Yet More Elites Vs Experts

In a stereotypic rich household of long ago, servants and the served had different roles, and different styles of talk. Servant areas of responsibility were practical, concrete and narrow, and servants were subject to being overruled by the served. The served were responsible for overall policy, especially those that reflected value choices. The served set overall goals, and servants figured out how to achieve them. The served made the biggest choices, including when to punish anyone, while servants made smaller choices.

Talk between servants, qua servant, tended to be concrete, expert, professional, and instrumental. That is, servants could usually agree on what ends they were trying to achieve, they had relatively fast feedback on what worked or didn’t, they allowed pointed criticisms and rebuttals, and their talk was generally organized to aggregate info well and fast within their areas of responsibility.

Talk between the served was usually less precise, and more eloquent, emotional, and aspirational. It allowed less for frank direct pointed criticisms and rebuttals. But their talk better managed the greater complexities of their social world. For example, their talk better allowed speakers to show off their prestigious qualities, it better protected them from pointed criticism, and it better navigated treacherous waters of motivations, alliances, and conflict.

Talk between servants and the served was asymmetric. The served could much more freely initiate topics, proposals, and complaints to servants than vice versa. The served could be more casual and arbitrary. Only the served could give direct orders, while servants were not to contradict the served who pretended to have as much expertise as servants.

Many of us are aware that a similar relation exists today between employees and bosses. Except that instead of wealth (or a master-slave relation) it is organizational authority that puts bosses in their higher role, and both sides do more to hide their hierarchical relationship. For example, both sides often wear similar clothes, and bosses tend to make suggestions, rather than giving direct orders.

But most of us seem far less aware that a similar relation also exists today more generally between our entire classes of experts and elites. Experts are the people who know and do the most on particular valuable topics, while elites are the people of highest status (status includes dominance and prestige), status based on weightings of wealth, smarts, artfulness, beauty, achievement, celebrity, and much more, all combined and ranked via a gossip-induced consensus of elites on who has how much status. The same person can sometimes sit in an expert role, and at other times sit in an elite role.

While we often pretend that everyone is equally allowed to take important actions, we in fact tend to accept many important actions only if they are taken by elites, who do it in a sufficiently elite style. For example, most are reluctant to consider proposals for innovations, reforms, or new research topics unless they come from sufficiently high elites. We disapprove of non-elites who try to complain, even about their own personal mistreatment, or who try to directly punish wrong-doers. Such things are to be expressed and suggested first in private to appropriate elites, who then might or might not choose to take such matters further. Cynical observations, sexual advances, commentary near sensitive topics, and bad news that might implicitly criticize elites are all tolerated far more from sufficiently high elites who do these things in sufficiently artful styles.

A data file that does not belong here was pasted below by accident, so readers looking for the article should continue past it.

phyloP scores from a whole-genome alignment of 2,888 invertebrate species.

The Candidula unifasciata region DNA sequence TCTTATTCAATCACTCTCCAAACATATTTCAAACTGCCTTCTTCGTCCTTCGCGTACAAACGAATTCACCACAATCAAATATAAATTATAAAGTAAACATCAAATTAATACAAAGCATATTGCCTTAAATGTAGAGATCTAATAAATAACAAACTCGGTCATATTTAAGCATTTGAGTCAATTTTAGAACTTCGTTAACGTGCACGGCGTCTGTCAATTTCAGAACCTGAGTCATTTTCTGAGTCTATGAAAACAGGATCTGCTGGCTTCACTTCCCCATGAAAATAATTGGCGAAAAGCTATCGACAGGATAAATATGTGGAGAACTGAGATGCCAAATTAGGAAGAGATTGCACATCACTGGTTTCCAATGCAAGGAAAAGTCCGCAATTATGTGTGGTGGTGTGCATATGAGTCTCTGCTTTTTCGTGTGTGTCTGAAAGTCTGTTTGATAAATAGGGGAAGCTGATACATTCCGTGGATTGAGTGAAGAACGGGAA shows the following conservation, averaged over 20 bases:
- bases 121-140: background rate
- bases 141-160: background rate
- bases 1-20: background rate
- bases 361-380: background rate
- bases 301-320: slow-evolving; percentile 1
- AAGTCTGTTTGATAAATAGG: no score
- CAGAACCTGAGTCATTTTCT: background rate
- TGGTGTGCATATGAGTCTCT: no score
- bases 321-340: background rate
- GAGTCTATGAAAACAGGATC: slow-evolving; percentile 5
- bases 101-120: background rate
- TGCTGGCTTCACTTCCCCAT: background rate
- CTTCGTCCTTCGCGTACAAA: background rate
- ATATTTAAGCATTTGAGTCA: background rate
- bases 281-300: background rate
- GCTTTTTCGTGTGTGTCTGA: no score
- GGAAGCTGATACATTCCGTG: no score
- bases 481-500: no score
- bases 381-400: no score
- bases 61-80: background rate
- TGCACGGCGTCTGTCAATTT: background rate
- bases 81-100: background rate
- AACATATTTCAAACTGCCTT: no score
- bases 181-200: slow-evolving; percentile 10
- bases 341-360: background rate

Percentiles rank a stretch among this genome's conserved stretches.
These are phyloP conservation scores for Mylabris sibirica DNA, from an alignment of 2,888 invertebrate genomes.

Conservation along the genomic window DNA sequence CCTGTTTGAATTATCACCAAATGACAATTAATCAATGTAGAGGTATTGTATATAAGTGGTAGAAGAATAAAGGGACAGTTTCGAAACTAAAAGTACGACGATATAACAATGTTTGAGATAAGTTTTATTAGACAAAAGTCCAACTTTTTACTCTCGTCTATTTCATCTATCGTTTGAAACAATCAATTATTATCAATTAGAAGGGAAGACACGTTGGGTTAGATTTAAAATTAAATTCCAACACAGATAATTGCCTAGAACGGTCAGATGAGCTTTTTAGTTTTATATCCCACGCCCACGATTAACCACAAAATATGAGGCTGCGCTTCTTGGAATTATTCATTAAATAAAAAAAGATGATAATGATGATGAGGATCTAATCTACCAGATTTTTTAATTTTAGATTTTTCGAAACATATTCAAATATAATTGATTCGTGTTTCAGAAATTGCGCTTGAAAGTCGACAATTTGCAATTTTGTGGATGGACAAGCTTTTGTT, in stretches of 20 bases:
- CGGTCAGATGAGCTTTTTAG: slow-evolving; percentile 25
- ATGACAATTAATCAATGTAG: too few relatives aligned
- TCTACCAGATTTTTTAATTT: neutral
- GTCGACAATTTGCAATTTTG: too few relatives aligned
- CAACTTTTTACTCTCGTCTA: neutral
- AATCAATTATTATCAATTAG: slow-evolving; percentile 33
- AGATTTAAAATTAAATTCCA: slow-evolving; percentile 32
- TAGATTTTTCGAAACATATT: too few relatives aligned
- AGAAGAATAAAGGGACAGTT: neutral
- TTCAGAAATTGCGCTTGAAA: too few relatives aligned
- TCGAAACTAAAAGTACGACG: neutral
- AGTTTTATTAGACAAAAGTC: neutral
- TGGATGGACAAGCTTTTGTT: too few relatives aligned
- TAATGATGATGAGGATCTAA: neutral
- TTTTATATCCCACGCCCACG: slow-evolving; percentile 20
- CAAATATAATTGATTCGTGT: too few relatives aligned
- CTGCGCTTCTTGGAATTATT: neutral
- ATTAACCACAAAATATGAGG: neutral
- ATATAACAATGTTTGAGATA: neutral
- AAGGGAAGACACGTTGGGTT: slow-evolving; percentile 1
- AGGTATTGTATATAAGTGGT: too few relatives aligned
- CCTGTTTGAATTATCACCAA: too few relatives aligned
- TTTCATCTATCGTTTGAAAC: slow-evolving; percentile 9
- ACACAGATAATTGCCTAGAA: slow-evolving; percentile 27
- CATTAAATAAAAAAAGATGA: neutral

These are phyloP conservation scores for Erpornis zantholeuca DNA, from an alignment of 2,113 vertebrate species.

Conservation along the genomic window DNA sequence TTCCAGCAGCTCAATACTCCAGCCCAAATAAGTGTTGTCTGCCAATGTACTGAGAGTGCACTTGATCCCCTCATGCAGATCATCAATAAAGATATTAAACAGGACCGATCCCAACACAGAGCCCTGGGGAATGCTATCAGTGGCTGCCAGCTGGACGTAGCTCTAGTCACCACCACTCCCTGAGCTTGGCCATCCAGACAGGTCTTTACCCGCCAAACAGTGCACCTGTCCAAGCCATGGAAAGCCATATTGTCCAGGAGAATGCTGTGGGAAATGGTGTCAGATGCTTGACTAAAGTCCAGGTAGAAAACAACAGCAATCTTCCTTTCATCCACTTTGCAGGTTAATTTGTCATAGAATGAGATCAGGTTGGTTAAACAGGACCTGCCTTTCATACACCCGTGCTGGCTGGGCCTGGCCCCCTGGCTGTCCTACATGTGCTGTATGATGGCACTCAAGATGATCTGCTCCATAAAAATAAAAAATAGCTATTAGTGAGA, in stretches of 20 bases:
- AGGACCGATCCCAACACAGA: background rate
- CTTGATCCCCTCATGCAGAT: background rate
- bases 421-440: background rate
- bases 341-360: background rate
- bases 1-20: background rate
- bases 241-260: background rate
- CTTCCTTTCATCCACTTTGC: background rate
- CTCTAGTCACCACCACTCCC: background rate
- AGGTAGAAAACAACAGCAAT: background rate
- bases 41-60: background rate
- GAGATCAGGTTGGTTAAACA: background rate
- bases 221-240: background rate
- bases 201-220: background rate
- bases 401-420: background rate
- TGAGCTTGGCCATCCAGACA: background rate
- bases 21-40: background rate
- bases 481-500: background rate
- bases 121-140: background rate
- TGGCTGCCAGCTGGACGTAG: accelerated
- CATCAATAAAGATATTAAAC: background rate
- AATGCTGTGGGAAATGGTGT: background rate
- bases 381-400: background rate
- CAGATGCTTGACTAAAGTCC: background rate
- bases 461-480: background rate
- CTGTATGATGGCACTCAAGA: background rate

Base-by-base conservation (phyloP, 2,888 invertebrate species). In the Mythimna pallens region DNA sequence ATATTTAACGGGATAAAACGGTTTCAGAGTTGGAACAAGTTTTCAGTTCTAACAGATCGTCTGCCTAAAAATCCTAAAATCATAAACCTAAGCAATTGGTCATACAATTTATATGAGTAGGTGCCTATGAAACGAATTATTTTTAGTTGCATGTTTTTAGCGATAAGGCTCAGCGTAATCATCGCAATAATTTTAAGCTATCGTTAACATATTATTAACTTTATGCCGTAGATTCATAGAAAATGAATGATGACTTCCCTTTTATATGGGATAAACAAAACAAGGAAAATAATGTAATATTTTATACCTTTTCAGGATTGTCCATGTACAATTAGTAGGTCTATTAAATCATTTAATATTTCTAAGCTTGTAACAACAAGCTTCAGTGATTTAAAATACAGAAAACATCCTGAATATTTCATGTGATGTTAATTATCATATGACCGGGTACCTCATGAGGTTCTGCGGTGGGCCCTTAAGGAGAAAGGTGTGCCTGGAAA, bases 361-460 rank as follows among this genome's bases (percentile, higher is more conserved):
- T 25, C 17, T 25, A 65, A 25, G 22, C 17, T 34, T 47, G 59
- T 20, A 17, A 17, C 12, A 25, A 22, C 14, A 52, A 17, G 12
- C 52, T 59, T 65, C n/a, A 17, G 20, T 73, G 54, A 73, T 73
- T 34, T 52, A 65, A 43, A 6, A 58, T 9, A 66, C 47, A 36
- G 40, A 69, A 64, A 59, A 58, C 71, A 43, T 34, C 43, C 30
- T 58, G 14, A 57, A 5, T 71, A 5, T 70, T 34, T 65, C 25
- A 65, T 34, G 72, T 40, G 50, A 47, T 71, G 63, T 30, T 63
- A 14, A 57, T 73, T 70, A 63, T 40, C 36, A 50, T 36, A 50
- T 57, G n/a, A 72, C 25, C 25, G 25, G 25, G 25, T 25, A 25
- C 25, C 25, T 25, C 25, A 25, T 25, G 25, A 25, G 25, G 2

Many experts enforce such rules on associates, insisting that, when speaking qua expert, they only speak precisely, narrowly, and when asked. But many other experts chafe at these limits. They feel that experts should be encouraged to speak up on important political and social topics where they know the most. Experts should propose innovations and reforms, and criticize existing practices and dysfunctional elites. Furthermore, such advocates feel that public discourse on such topics should be done in a more expert-like “rational” style, with more precise language, arguments clear enough to allow refutations, and others encouraged to attempt such refutations. They blame poor policy in part on the usual elite talk styles, with their vagueness, emotional appeals, and implicit appeals to group attachments.

Many elites claim to agree with this, and say that they listen lots to experts and adopt their more rational styles. But in fact, elites mostly continue to do as elites have always done. And most everyone else ignores these uppity experts, looking instead only to elites for innovations, reforms, criticisms, and punishments.

Surely we should consider the possibility that these long-standing non-expert elite styles at least constitute a social equilibrium, wherein deviations would tend to be punished. And furthermore such elite styles may have functional advantages in terms of managing motivations and alliances, and avoiding criticism. Improvements might well require coordinated moves to alternate equilibria, and/or institutional changes that encourage and reward such moves. But until we find such reforms, we should wonder how sure we can be that they aren’t at least doing things roughly right.

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